Microprocessor-based controls are breaking new ground in the construction equipment landscape and shattering design criteria like a bulldozer in a china shop.
"We probably use 10 times more electronic components than we did a decade ago," says David Wachter, an engineer and manager at CAT Electronics. "People don't think of Caterpillar as a designer of electronic controls, but many of the 800 engineers at CAT Electronics do just that."
At Caterpillar, the application of electronics provides the key to machine productivity and uptime for equipment operators. Regulatory requirements for safety and emissions, combined with the customer demand for increased productivity and lower operating costs, drive electronics design.
Today's construction equipment applies all available data and capabilities to what Wachter calls information products. "In the earthmoving world, information products control the way that machines are guided and controlled," he says. Guidance is accomplished though the use of global positioning system (GPS) technologies combined with 3D, computer-generated terrain and job profiles.
Wachter explains that previously when a contractor broke ground on a new project, the site could require three or more manual surveys by a team of engineers until the terrain was at grade. "Today, 3D images produced with GPS and lasers usually mean the land is surveyed once before excavation starts and once after to confirm it is level."
When information on a particular terrain is combined with a "smart machine," Wachter says that contractors achieve up to a 30% productivity advantage through increased accuracy and efficiency. "They can even be productive during night operation because operators now primarily look at computer screens instead of out the cab windows at survey stakes."
At Case Construction Equipment, electronics also lead to productivity gains from equipment that works smarter. "Our use of electronics has significantly increased in the last five years, especially on the big equipment," says Case's VP of engineering, Richard Hall. "Generally speaking, the bigger the machine, the greater the improvements electronics enable."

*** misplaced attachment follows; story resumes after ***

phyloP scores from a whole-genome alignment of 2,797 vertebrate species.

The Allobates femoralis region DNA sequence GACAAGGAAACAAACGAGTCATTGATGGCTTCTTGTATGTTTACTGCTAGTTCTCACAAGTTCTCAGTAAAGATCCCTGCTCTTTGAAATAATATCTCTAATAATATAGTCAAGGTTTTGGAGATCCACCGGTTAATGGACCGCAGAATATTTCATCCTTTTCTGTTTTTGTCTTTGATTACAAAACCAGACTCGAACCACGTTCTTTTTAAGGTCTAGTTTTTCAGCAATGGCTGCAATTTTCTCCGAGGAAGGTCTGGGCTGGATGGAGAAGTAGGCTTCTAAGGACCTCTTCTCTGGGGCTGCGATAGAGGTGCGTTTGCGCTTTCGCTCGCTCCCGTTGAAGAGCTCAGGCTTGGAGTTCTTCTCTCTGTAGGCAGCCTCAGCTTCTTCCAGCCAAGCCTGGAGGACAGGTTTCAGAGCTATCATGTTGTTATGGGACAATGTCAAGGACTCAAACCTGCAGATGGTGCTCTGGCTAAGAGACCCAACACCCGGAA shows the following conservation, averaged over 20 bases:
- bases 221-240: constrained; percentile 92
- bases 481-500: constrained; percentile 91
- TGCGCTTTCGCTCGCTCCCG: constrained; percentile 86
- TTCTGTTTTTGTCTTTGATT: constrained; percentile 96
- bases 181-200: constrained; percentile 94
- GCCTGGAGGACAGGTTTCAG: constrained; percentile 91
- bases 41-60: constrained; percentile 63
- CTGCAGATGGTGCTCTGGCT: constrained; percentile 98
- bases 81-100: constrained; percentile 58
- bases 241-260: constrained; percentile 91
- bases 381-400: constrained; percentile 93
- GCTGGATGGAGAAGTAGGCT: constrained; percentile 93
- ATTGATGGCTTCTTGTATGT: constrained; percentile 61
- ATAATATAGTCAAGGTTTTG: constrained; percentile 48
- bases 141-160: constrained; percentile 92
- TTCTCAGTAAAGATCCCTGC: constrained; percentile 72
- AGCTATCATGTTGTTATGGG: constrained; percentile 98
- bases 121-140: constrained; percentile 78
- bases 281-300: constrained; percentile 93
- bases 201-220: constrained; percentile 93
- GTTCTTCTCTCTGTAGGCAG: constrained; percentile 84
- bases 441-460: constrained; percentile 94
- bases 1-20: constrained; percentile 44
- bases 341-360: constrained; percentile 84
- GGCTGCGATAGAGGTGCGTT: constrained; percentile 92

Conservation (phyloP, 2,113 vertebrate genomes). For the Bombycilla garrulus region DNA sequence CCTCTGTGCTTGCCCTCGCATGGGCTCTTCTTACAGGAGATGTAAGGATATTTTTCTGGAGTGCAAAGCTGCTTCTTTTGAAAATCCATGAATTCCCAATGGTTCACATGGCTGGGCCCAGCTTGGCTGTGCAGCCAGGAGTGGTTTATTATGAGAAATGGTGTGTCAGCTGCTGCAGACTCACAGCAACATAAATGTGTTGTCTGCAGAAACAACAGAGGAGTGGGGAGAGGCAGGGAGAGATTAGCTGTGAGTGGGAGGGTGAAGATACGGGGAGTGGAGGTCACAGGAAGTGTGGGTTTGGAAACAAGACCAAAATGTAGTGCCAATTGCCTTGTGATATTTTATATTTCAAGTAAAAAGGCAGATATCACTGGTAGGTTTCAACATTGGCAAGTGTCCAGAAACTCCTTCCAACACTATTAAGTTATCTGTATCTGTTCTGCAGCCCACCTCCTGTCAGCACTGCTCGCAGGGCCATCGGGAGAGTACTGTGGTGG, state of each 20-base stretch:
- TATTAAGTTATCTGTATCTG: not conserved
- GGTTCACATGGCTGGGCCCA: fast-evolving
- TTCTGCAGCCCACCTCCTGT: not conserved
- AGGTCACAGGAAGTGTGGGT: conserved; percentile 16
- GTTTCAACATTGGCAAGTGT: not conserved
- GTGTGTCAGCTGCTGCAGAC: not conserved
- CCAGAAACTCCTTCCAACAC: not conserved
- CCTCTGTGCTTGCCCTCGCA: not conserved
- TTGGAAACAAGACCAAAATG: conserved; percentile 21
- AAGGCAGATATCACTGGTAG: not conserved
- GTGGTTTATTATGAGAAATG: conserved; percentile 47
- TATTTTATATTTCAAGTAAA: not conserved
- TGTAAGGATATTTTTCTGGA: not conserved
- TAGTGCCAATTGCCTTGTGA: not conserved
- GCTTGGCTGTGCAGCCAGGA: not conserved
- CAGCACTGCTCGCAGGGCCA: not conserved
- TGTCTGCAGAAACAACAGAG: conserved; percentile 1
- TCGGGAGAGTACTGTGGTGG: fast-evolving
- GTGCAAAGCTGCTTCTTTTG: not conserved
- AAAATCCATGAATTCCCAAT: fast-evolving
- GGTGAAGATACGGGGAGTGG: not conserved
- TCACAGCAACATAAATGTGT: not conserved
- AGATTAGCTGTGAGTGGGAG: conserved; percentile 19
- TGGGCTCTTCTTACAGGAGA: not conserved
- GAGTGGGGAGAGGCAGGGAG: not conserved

One area where electronic controls increase the productivity of Case equipment is fuel consumption. "For example, you can pre-program a repetitive dump or excavation motion and minimize the power needed from our electronically controlled engine for carrying out the task," says Hall.
The new electronics enable the company's new fleet-management system that uses GPS satellites, cellular-phone technology, and the Internet to provide owners with the position, battery voltage, and hour-meter readings on their equipment.
Case equipment owners access information on equipment via a password-protected Internet site that provides reports and mapping options. Equipment is managed from the contractor's desktop computer.
FleetLink provides automatic tracking of maintenance intervals, reducing the time that equipment managers need for this task. The system consists of an antenna and a small control box containing a GPS receiver and a cellular telephone transmitter.
"Today's operators, which we dubbed the Nintendo generation, are more comfortable with joysticks and electronic controls," says Hall. "That means you'll see even more automation of machine control and predictive maintenance in the future."
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